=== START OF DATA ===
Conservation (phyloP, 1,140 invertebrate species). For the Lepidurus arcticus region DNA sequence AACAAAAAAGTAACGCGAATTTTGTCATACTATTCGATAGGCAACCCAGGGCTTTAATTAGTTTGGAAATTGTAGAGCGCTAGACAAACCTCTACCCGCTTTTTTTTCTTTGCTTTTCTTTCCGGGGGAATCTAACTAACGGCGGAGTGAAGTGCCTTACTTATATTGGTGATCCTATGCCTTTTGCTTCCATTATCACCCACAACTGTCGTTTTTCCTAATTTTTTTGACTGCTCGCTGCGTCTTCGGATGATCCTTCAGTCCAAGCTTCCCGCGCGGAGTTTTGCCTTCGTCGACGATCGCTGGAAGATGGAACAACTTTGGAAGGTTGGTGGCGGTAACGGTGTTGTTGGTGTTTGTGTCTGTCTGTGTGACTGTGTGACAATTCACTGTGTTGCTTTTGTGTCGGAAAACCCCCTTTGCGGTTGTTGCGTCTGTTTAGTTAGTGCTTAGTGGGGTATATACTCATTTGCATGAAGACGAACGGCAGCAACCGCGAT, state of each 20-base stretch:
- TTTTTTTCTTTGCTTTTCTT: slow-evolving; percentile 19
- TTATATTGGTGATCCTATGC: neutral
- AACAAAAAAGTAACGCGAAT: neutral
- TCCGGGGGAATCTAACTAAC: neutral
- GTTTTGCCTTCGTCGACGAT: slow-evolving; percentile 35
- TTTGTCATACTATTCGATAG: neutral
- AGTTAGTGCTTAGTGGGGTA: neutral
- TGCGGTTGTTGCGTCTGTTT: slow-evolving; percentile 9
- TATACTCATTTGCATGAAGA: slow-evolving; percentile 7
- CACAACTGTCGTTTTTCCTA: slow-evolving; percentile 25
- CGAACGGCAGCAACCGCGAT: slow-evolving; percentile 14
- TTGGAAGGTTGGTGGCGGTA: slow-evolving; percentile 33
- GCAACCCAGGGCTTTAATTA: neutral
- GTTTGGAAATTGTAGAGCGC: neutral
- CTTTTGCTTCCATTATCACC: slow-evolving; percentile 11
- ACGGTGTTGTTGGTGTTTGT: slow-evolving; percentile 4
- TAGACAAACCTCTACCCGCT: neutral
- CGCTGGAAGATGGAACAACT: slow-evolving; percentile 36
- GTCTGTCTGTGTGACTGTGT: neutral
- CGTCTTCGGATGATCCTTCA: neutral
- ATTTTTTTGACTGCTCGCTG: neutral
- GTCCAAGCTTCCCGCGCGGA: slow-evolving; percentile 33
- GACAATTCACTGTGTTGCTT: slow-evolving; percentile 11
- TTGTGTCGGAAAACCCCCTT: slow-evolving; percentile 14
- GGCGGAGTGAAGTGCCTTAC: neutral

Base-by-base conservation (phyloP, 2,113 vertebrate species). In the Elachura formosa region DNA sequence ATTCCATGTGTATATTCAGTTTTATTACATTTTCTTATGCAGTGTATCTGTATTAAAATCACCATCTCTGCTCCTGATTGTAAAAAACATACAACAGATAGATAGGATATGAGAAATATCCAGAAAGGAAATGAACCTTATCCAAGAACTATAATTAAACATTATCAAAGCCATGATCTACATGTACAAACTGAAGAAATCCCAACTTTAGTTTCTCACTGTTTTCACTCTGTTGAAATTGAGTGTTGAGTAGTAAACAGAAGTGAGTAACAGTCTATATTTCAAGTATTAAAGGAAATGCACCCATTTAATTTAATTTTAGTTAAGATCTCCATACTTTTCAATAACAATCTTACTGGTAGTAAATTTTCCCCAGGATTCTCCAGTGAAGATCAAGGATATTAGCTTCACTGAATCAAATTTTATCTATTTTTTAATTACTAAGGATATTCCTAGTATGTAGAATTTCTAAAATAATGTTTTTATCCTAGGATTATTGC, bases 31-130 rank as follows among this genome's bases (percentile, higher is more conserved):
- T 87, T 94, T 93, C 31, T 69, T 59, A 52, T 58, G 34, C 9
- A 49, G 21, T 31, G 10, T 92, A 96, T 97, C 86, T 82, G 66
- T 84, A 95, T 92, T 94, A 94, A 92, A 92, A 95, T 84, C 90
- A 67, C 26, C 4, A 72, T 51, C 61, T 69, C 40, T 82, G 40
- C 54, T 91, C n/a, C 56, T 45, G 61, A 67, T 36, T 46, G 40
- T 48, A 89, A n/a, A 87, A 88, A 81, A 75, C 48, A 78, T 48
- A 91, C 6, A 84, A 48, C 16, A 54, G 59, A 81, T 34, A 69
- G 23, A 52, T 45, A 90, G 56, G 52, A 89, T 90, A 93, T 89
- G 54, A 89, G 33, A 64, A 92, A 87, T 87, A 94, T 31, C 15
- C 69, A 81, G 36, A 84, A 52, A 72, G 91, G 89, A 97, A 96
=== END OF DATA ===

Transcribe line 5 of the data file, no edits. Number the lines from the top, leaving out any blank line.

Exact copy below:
- TCCGGGGGAATCTAACTAAC: neutral